5. Spend Time with Family and Friends
Several studies have indicated that staying cut-off from your near and dear ones or remaining isolated puts you in the high-risk zone of suffering from a host of illnesses or disorders including depression and heart disease. Social isolation can also in the long run cause early death according to a study that was spearheaded by Andrew Steptoe, professor of epidemiology and public health at University College, London. There is sufficient statistics to corroborate the generalization or belief that people having robust interpersonal relationships tend to lead the life with joie-de-vivre and live longer.
6. Schedule workouts in the morning and stick to the routine
It has always been easier to find enough alibis to not workout than the other way round, and it always will be. You can get by and get away by expressing your helplessness that you’re too caught up with getting ready for work or that you’ve to give time to your family and kids after getting back from work. You may be able to keep on fooling others as long as you wish to but do you think you’d be able to cheat on your system indefinitely?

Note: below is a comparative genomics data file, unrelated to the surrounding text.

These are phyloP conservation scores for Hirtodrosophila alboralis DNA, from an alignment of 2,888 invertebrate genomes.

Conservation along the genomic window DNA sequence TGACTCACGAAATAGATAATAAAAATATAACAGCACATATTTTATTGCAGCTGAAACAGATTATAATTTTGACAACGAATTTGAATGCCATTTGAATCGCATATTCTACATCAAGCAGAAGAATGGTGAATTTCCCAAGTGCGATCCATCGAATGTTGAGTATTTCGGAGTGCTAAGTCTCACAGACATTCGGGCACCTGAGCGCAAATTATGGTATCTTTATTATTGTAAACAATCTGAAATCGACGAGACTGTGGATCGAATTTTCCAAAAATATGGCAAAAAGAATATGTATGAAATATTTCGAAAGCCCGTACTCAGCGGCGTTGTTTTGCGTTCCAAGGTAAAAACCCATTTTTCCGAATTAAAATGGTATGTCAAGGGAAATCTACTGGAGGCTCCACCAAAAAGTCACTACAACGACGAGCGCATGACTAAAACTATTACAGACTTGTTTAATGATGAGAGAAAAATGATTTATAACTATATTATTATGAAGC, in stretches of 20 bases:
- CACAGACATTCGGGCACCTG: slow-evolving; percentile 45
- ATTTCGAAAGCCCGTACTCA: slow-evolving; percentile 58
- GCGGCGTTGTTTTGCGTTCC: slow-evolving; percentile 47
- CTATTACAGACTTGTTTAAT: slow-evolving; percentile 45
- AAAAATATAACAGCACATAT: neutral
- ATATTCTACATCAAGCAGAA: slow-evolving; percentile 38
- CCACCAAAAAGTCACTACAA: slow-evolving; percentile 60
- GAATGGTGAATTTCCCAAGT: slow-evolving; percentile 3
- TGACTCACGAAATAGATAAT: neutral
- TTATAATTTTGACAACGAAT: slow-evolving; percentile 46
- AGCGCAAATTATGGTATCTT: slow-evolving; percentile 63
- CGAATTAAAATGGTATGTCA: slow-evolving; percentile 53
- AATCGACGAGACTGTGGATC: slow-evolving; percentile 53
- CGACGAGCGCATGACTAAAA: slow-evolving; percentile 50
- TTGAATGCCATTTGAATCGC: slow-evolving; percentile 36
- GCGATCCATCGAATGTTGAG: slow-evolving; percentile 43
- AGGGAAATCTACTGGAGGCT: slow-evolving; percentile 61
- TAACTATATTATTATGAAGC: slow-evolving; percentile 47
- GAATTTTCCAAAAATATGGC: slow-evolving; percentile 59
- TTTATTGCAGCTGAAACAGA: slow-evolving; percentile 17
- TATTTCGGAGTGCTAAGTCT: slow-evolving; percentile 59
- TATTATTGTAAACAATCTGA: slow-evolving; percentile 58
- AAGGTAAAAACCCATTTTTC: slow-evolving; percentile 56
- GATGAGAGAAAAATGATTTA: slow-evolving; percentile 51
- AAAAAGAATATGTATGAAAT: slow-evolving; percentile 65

Sooner or later a disease-stricken body (and mind as well) will catch up with you. Surely, getting up one hour early to take a stroll around the park or jogging your way to work won’t be a very tall order.
7. Give up smoking and drink occasionally
Though this goes without saying, smoking is extremely pernicious as far as your heart health is concerned. Smoking, in the long run, kills your lungs’ and heart cells, constructs and hardens arteries transferring blood, and is a major risk factor for heart attacks. So, giving up smoking altogether would be in your best interests. On the other hand, consuming red wine or whiskey regularly may be damaging for your heart. So, it’d be better to drink in moderation rather than excessively.
Image Credit: geralt